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## Design of PTFs

There is a trade-off between the complexity of the individual PTFs and their applicability. By making a PTF more complicated, we can increase the size of its input domain so that fewer PTFs need to be computed. The complete transfer function, which covers all the possible inputs, is at one end of this trade-off. At the other extreme, each point in the input space can have a separate PTF. One of these PTFs can only be reused when all of its inputs have exactly the same values as in the context where it was created. The initial values specify the input domain for the PTF. Whenever the analysis encounters another call to the procedure with the same input values, it can reuse the final values recorded in the PTF. This technique is commonly known as memoization.

Since it is not the specific input values but their alias patterns that determine the behavior of a procedure, we use symbolic names called extended parameters to abstract the input values. An extended parameter represents the locations reached through an input pointer at the beginning of a procedure. Every object is represented by at most one extended parameter. This is similar to the ``invisible variables'' defined by Emami et al. [6].

For procedure f in Figure 1, we use the extended parameter 1_p to represent the location initially pointed to by p; 1_p represents x0 for the call at S1 and z0 for the call at S2. For the calls at S1 and S2 in Figure 1, since none of the inputs are aliased, we create a new extended parameter for every location accessed. For the call at S3 on the other hand, both p and r point to the same location, so we create only one extended parameter to represent the common location.

When a pointer to a global is passed into a procedure, we treat it as any other extended parameter. We do not necessarily want to know the specific value of the pointer. For example, for the call at S1 in Figure 1, the parameter 1_p represents the global variable x0. If we used x0 directly instead of the parameter, we would not be able to reuse the same PTF for the call at S2. Since extended parameters represent global variables referenced through pointers, we also use extended parameters to represent global variables that are referenced directly. If a global is referenced both directly and through a pointer input to a procedure, using the same extended parameter for both references takes care of the alias between them.

It is important to only create the extended parameters that are relevant to the procedure. Aliases involving parameters that are never referenced should not prevent us from reusing PTFs. Our solution is to create the extended parameters lazily. We only create extended parameters as they are referenced. In contrast, Emami et al. create invisible variables for all input pointers that could potentially be accessed. Not only does that require unnecessary overhead to create parameters that are never referenced, but it also limits the opportunities for reuse.

Extended parameters play three important roles:

1. Extended parameters make up part of the name space of a procedure. Each procedure has its own distinct name space which consists of the extended parameters, local variables, and heap storage allocated by the procedure and its children. We derive a parameter mapping at each call site to map the caller's name space to the callee's and vice versa.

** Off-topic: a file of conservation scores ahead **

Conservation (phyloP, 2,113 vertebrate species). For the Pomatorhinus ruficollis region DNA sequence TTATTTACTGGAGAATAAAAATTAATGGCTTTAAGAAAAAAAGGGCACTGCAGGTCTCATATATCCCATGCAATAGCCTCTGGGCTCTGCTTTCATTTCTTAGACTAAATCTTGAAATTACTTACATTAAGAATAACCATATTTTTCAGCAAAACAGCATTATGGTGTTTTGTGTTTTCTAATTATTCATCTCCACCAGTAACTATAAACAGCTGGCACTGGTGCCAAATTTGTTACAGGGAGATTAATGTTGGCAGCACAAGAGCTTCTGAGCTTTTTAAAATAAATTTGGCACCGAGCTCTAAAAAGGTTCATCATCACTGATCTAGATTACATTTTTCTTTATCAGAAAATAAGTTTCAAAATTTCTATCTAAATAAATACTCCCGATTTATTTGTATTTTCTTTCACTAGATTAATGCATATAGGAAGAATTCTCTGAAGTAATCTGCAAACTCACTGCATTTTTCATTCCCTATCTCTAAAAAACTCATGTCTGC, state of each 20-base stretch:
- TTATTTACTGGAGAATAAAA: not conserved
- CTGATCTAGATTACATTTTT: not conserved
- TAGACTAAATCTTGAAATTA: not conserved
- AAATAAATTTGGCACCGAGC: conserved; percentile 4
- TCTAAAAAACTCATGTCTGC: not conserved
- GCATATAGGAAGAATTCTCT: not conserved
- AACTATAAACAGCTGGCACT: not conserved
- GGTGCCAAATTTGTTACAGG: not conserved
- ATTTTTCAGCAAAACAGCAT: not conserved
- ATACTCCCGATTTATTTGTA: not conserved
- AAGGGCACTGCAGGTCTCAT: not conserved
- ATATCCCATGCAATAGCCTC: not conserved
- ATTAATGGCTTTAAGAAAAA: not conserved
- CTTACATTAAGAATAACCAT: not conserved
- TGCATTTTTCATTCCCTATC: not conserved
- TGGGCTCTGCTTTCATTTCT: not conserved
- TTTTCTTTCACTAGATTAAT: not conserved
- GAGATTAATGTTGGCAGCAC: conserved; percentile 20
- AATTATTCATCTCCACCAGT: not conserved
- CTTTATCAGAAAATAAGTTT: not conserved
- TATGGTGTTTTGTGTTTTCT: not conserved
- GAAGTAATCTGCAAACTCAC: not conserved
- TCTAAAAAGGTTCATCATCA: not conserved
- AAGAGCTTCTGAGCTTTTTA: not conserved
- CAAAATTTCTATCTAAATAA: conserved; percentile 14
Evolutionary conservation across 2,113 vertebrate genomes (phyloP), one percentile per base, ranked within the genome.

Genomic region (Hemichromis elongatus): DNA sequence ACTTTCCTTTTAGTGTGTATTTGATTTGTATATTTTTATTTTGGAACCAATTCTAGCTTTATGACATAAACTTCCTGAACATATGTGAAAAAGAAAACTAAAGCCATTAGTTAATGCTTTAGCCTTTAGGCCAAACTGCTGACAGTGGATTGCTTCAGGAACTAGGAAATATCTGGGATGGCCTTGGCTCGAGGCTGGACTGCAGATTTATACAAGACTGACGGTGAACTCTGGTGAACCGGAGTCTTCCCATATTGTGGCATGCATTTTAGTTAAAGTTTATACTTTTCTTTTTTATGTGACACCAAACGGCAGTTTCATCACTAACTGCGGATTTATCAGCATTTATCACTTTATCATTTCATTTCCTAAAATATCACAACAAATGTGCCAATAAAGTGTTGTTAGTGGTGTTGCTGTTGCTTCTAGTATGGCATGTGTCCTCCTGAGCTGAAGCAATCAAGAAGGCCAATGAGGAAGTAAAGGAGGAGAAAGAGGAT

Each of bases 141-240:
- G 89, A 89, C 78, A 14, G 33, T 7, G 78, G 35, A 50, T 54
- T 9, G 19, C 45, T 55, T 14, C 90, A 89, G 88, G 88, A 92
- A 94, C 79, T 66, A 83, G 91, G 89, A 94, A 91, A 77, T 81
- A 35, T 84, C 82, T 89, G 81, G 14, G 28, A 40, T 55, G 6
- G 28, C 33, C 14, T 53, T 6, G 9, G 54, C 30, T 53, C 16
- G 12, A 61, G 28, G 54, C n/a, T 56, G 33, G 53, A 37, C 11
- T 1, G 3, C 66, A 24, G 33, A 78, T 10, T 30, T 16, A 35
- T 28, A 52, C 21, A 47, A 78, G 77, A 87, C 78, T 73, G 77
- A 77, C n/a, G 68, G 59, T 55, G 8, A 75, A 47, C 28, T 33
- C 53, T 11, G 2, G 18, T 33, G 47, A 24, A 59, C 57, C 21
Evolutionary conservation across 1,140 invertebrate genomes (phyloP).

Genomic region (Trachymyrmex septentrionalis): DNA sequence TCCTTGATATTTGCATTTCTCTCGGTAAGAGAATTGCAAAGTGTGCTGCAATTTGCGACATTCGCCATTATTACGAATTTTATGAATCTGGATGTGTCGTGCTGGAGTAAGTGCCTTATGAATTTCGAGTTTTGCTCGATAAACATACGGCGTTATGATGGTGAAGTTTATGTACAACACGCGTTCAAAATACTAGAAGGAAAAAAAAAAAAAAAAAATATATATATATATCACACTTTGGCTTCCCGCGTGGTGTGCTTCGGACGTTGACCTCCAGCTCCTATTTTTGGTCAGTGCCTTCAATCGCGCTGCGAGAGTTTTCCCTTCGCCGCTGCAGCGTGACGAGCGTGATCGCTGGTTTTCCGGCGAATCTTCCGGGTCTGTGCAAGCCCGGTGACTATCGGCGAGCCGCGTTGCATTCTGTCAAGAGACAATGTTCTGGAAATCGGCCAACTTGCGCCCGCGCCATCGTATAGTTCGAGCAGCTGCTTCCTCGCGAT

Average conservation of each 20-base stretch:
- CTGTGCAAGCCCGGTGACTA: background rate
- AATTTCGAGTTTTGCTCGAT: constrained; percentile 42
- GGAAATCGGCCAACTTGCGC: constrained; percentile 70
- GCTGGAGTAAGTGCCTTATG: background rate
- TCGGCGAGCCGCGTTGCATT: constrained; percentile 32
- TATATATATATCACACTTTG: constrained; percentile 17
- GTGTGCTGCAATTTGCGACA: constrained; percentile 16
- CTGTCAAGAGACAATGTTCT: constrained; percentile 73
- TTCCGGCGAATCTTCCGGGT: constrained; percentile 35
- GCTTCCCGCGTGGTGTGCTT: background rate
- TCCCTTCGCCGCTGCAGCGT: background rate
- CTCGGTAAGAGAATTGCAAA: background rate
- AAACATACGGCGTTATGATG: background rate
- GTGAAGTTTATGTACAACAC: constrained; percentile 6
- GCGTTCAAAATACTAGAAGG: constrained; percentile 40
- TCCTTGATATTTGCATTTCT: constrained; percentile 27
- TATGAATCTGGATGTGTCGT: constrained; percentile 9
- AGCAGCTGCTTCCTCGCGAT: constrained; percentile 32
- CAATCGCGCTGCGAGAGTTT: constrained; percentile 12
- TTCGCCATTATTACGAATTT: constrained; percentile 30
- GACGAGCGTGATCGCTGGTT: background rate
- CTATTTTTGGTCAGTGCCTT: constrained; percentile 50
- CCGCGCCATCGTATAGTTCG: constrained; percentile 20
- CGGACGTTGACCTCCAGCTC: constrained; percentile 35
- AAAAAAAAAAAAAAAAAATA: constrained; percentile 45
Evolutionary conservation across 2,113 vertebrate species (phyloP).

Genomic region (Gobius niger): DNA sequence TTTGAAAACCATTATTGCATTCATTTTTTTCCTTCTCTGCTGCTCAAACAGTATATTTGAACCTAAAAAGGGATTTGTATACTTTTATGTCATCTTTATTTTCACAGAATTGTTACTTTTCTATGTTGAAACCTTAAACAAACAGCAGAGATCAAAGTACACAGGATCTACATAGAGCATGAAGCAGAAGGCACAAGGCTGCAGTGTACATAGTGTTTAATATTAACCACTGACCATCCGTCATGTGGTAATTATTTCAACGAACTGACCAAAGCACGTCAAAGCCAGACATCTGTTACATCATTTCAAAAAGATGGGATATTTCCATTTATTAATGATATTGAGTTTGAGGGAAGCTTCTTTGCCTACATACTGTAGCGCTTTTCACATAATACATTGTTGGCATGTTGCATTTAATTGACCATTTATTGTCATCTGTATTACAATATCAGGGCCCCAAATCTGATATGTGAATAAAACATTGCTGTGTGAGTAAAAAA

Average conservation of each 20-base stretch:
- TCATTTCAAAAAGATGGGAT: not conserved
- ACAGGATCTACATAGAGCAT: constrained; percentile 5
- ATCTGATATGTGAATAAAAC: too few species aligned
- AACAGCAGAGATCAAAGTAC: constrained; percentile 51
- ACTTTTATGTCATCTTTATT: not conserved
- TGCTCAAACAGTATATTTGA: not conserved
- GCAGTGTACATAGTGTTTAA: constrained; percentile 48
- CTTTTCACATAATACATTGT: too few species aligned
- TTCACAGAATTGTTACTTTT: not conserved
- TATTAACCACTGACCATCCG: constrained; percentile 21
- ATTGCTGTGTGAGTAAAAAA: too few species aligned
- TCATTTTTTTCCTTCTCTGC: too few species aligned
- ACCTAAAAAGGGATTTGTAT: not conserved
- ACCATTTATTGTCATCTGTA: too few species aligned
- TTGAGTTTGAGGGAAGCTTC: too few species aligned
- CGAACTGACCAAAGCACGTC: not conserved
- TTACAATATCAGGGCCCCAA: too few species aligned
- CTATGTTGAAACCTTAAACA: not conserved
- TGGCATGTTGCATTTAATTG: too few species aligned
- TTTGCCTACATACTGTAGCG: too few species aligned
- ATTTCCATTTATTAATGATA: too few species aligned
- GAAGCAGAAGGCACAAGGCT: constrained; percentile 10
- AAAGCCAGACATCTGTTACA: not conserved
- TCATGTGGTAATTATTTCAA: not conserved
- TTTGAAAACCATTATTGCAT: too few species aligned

2. The initial points-to function for a PTF specifies the input domain. The aliases among the inputs to a PTF are the main part of the input domain specification. With our definition of extended parameters, the initial points-to function succinctly captures that information. For the alias in the call at S3 in the example, the initial points-to function records that p and r point to the same extended parameter 1_p as shown in Figure 4(a). Similarly, the totally disjoint points-to relationships in Figure 3(a) reflect the lack of aliases for the other calls.

3. The final points-to function at the procedure exit summarizes the pointer assignments. Given the initial points-to function, it is relatively easy to derive the points-to function at the procedure exit. Figures 3(b) and 4(b) show the final points-to functions produced for the corresponding inputs. Since the analysis operates on the parameterized name space, the final points-to function summarizes the procedure parametrically. The parameter mapping for a particular call site allows us to translate the summary back to the caller's name space.

Besides the aliases, the input domain of a PTF is also defined by the values of function pointers passed in and used in calls within the procedure. The function pointer values affect the PTF summary because they determine what code could be executed.

The PTF design presented here is but one choice in the trade-off between the complexity of the PTFs and the sizes of their input domains. We have also explored another scheme that uses a separate extended parameter for each access path. That design increases reuse with considerable cost in complexity, since multiple extended parameters may then refer to the same location. Furthermore, it requires additional analysis to abstract the potentially infinite access paths to a finite set. Our experience with that scheme suggests that such complexity is unnecessary for this analysis.

Next: Algorithm Outline Up: Major Concepts Previous: Partial Transfer Functions

Bob Wilson